Music and Chemistry Have This in Common

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A study of ancient Greek philosophy shows that music education was once inseparable from the philosophy of science. Intervals of astronomical space were represented symbolically by the whole number intervals of musical harmony.


The distance from the Sun to Mercury was compared to the distance from Mercury to Venus, Venus to Earth, Earth to Mars, Mars to Jupiter, and Jupiter to Saturn. Astronomers discovered that this sequence followed an elegant mathematical formula that could be applied to the length of a musical string to produce a sequence of notes. These “astromusik” intervals have been highly influential in the creation of Western Music theory, from which instruments like the piano and guitar were derived.

The macrocosmic astronomical influence on music is well documented whereas the role of microcosmic notions of atomic elemental and chemical compounds in music theory are rarely addressed. Above is an image of Ted Greene’s music theory book called Chord Chemsitry. His book is fundamentally musical and has very little to do with esoteric musical cosmology. Nevertheless, the title makes an important point; there is a science to the way chords are formed and fit together within the art of music composition.

The Wave-Particle Duality in Music

Goethe wrote that “architecture is frozen music” because the geometric proportions that inform musical harmony are also fundamental to the creation of sound architectural design. How interesting that the word “sound” is synonymous with words like reliable, strong, and trustworthy.

The inverse of Goethe’s statement is equally true; music is floating fluid architecture. I return frequently to the relationship between fluid sound waves (tones) and their pictographic representation as solid items on a musical staff (notes). As if by magic, tones are symbolically turned to stone and they become seemingly solid notes. Depending on how you view a tone, it could appear as a wave frequency (measured in hertz / cycles per second) or as a note (measured in pitch values on the chromatic scale).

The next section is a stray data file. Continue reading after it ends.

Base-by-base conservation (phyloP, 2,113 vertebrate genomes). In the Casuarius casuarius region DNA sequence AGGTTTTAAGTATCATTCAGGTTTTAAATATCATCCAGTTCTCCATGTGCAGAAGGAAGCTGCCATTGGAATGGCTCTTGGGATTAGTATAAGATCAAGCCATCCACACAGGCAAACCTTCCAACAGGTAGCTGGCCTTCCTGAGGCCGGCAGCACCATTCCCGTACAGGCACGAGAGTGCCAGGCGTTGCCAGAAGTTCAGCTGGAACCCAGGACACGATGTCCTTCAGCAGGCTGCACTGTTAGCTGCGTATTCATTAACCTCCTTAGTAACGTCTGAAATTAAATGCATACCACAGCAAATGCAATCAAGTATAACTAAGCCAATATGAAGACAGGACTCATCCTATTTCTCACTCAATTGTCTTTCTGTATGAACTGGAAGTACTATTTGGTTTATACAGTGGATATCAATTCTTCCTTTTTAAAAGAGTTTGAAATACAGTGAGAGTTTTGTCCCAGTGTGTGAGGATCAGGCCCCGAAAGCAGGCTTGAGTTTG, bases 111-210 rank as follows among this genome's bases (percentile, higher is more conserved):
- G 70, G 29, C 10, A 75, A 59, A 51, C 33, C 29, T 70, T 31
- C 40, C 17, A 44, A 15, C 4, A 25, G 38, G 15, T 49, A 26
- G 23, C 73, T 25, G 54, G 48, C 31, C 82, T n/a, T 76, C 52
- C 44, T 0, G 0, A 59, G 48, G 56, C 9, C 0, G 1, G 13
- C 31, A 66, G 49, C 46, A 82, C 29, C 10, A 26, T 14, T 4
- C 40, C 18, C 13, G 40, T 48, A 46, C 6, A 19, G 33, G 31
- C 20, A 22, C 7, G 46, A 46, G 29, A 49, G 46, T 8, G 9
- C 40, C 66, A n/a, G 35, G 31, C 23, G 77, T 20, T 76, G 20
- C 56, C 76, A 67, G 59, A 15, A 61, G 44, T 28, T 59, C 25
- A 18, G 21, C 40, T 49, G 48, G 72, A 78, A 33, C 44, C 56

Knowledge of wave-particle dualism surfaces in the world of physics and quantum mechanics. The notion that photons will behave as both waves and particles, depending on how they are viewed by the observer, applies metaphorically to audio production. A midi piano roll may sound the same as its representation as sound waves, yet they look completely different. Each map (midi vs soundwave) can be edited to produce different types of effects in the overall composition.

Musical notes in the Western tradition are very closely related to elements on the periodic table. Each row on the periodic table is called a “period”. There are seven periods in total. Element 88 on the table is called Radium, which is followed by a series of radioactive elements called Actinoids.

There are 88 keys on a piano that span just over seven octaves. Each octave is composed of eight notes (do – re – mi – fa – so – la – ti – do). If you take a look at the second and third rows of the periodic table there are eight elements, based on John Newland’s chemical theory of octaves proposed in 1866. This law of octaves is derived from the fact that eight electrons can fit within the second and third orbital of an atom, just as eight musical notes fit within the diatonic scale of an sonic octave. In theory a person could map the 88 notes of the piano onto the first 88 elements of the periodic table and compose music through a study of actual chemistry.